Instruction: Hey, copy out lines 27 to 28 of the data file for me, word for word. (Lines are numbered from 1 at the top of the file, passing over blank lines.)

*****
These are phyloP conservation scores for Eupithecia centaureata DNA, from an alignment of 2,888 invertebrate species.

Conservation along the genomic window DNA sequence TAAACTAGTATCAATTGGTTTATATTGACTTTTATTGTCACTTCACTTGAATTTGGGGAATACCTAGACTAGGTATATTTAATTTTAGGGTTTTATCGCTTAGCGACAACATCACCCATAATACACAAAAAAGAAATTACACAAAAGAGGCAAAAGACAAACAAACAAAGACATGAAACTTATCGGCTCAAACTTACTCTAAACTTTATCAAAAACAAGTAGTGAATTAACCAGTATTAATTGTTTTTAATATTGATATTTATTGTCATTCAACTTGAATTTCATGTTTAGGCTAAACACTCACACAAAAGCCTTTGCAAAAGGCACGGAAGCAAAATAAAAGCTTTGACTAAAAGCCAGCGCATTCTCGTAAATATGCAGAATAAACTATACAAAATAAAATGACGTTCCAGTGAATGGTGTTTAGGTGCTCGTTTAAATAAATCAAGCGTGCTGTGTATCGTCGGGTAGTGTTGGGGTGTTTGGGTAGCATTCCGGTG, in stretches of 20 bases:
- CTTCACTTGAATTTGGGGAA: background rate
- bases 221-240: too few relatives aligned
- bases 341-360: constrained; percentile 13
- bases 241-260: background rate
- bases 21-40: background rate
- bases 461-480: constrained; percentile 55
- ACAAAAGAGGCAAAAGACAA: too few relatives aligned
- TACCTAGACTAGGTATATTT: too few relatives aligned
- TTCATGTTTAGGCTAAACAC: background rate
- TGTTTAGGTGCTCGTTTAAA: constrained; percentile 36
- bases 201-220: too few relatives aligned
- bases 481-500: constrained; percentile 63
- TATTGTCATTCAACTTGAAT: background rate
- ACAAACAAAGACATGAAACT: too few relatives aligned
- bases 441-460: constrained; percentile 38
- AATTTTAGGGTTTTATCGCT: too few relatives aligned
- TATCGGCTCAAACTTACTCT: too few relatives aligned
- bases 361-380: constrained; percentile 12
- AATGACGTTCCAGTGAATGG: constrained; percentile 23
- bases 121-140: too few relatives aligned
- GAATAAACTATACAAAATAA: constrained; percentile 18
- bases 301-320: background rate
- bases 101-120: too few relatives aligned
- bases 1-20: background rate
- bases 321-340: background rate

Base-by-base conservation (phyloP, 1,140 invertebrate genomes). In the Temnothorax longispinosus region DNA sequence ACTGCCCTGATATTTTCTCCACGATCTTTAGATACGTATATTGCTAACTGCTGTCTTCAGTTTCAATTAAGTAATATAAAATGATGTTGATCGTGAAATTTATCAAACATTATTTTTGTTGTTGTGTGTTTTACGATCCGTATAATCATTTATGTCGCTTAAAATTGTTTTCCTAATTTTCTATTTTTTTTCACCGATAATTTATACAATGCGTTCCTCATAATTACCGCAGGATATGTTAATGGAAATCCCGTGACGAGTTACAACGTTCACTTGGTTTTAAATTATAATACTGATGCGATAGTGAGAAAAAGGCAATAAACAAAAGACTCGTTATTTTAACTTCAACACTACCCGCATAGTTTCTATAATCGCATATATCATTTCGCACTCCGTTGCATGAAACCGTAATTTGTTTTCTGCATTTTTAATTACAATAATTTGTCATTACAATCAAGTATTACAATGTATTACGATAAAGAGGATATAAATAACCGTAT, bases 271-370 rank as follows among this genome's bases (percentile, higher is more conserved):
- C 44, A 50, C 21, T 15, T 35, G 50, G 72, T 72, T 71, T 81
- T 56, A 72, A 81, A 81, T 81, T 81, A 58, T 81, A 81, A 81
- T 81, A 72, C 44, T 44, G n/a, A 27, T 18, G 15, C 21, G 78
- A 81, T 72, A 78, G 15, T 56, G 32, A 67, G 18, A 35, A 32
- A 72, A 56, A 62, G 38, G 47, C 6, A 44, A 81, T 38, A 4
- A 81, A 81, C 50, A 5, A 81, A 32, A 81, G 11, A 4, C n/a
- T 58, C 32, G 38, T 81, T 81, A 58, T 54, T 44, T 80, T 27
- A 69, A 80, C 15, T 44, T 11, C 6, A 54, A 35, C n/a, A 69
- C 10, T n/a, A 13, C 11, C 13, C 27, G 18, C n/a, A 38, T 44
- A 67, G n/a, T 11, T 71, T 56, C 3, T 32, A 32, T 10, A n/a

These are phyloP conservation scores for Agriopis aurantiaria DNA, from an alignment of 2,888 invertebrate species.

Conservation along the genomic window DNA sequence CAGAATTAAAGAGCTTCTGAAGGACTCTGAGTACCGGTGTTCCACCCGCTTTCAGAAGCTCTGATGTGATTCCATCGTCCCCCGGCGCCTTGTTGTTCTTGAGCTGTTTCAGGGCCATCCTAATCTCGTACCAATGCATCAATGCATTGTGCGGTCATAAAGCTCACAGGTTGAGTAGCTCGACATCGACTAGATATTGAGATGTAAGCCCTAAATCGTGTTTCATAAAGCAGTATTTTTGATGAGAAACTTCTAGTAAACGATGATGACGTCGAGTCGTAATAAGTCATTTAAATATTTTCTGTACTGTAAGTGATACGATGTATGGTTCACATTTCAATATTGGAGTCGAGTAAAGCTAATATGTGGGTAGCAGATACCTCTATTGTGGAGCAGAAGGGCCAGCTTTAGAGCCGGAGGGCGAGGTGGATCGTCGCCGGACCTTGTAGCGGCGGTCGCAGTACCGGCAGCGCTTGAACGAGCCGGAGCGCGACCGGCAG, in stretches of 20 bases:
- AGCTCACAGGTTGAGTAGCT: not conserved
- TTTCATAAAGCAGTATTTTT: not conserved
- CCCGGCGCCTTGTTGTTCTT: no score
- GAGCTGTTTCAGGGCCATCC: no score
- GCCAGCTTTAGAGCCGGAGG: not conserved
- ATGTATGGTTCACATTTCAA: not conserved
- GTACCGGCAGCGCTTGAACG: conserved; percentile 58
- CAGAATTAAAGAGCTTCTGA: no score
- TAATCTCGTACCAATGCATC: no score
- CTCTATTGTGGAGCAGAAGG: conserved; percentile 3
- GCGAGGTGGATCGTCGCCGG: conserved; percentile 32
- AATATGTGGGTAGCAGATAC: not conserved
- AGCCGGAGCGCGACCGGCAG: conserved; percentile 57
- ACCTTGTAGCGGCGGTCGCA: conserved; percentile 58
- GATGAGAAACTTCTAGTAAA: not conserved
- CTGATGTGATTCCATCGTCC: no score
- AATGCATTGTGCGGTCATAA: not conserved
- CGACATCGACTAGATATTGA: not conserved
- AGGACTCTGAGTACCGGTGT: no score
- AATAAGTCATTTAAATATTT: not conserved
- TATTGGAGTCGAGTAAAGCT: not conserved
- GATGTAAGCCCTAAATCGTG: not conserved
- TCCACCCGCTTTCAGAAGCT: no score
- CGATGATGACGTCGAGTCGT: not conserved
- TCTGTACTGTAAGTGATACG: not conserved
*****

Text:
- bases 321-340: background rate

Base-by-base conservation (phyloP, 1,140 invertebrate genomes). In the Temnothorax longispinosus region DNA sequence ACTGCCCTGATATTTTCTCCACGATCTTTAGATACGTATATTGCTAACTGCTGTCTTCAGTTTCAATTAAGTAATATAAAATGATGTTGATCGTGAAATTTATCAAACATTATTTTTGTTGTTGTGTGTTTTACGATCCGTATAATCATTTATGTCGCTTAAAATTGTTTTCCTAATTTTCTATTTTTTTTCACCGATAATTTATACAATGCGTTCCTCATAATTACCGCAGGATATGTTAATGGAAATCCCGTGACGAGTTACAACGTTCACTTGGTTTTAAATTATAATACTGATGCGATAGTGAGAAAAAGGCAATAAACAAAAGACTCGTTATTTTAACTTCAACACTACCCGCATAGTTTCTATAATCGCATATATCATTTCGCACTCCGTTGCATGAAACCGTAATTTGTTTTCTGCATTTTTAATTACAATAATTTGTCATTACAATCAAGTATTACAATGTATTACGATAAAGAGGATATAAATAACCGTAT, bases 271-370 rank as follows among this genome's bases (percentile, higher is more conserved):